The priests and elders should have known by what authority Jesus taught and performed miracles, and also who gave Him the authority. Their religiosity would not permit them to see what was before their eyes, and so they struck out blindly, hoping to do damage to the ministry of Jesus. They also should have known the truth about John’s baptism, whether it was from heaven or from men, but revealing the truth about this topic, would have led to the inevitable conclusion of who Jesus was, and by what authority He did what He did.
Even if it knows the right answer, an evil and unbelieving heart will give the wrong one. The worst thing imaginable for such a heart is the idea of submitting, of acknowledging that it was wrong, that it did not judge fairly, and that it did not rightly divide the Word.
We see examples of this even in our modern age, wherein men who have been teaching a doctrine of wealth and excess, will not repent for their error, even though they are witnessing firsthand the implosion of their doctrine.
I often wonder what Jesus felt as he looked upon what were some of the most respected religious men of that time. Was it pity, was it anger, or was it empathy?
Since they did not answer His question, Jesus simply answered them saying, ‘neither will I tell you by what authority I do these things.’
In order to make His point, Jesus then proceeded to tell a parable of two sons. The first was asked by his father to go and work in the vineyard, and he refused his father outright. Afterwards, regretting saying no to his father, he went and labored in the vineyard. The second son was asked to perform the same task as the first, and told his father that he would go, but never went. Then Jesus asked the priests and elders that had assembled, ‘Which of the two did the will of his father?’ ‘The first’ they answered, failing to realize that they had just proven Jesus’ point.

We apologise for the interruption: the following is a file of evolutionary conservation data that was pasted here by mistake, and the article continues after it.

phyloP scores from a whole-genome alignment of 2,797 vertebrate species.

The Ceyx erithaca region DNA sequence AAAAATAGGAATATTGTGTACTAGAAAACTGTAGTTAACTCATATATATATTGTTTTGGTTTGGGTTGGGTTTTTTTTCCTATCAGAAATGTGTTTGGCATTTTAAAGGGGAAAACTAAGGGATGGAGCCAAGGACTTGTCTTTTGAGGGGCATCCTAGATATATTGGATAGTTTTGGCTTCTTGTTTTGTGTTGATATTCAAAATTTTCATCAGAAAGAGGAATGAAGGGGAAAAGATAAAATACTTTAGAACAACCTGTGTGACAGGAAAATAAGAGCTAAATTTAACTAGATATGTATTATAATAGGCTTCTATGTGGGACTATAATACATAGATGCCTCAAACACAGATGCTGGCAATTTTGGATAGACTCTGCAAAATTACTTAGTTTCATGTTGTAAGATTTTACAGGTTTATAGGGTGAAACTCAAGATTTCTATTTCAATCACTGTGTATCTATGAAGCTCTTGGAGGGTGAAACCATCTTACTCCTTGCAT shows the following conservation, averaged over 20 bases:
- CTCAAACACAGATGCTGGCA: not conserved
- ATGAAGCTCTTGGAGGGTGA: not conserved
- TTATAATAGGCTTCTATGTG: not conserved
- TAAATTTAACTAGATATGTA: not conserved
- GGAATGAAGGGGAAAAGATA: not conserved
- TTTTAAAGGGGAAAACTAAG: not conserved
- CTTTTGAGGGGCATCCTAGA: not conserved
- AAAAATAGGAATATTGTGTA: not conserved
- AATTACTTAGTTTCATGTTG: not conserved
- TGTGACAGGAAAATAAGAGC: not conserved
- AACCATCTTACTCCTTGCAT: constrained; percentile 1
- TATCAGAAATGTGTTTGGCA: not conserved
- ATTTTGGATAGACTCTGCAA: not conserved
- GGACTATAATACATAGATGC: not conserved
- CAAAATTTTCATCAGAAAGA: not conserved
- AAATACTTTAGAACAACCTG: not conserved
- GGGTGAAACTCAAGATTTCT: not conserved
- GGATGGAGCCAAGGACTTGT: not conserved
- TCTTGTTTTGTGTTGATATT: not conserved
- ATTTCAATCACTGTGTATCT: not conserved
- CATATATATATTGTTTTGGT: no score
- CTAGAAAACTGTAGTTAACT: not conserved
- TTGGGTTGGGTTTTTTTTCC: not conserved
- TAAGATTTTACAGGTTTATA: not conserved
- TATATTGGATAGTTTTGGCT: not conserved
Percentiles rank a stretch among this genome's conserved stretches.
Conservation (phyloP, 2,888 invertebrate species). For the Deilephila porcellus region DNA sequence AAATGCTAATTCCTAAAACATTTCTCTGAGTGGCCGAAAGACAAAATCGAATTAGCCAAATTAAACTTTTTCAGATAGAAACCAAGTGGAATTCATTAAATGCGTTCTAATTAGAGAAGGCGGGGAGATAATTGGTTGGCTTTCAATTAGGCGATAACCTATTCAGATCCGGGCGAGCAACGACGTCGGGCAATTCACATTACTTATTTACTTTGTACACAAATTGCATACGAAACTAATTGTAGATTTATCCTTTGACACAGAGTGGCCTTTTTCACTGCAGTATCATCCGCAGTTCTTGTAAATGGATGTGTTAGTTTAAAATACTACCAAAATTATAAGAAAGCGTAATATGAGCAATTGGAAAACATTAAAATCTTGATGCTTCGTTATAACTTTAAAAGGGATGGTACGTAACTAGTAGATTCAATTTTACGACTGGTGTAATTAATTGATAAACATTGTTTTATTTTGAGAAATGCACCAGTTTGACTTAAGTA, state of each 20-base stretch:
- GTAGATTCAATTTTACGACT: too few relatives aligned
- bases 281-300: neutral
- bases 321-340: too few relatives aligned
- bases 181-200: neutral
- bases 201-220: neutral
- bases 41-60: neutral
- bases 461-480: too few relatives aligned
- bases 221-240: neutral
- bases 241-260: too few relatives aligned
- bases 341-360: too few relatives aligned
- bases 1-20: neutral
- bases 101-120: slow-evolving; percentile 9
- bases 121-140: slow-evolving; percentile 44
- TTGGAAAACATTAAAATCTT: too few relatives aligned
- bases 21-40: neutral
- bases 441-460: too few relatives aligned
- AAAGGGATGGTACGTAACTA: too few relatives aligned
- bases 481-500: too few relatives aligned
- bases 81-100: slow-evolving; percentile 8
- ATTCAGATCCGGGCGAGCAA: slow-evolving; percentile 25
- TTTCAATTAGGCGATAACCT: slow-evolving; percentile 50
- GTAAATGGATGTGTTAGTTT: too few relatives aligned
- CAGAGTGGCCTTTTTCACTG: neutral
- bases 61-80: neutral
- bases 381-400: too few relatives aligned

The condition of their hearts had been evidenced by the fact that even though they knew to do good, they did not do it. They verbally accepted the will of the Father, but rejected it by their deeds. They were the sort that submit out of fear, but rebel out of nature.
Their words having betrayed them, and the condition of their hearts having been seen by all as evil and unbelieving, Jesus said to them, ‘Assuredly I say to you that tax collectors and harlots enter the kingdom of God before you. For John came in the way of righteousness, and you did not believe him; but tax collectors and harlots believed him; and when you saw it, you did not afterward relent and believe him.’
May we be wise, and follow after Jesus, may we be wise and believe in His holy name. May we not resist the love He freely gives due to some preconceived notion, or personal doctrine, but submit to the truth of His word which gives life and life more abundantly.
With love in Christ,
Michael Boldea Jr.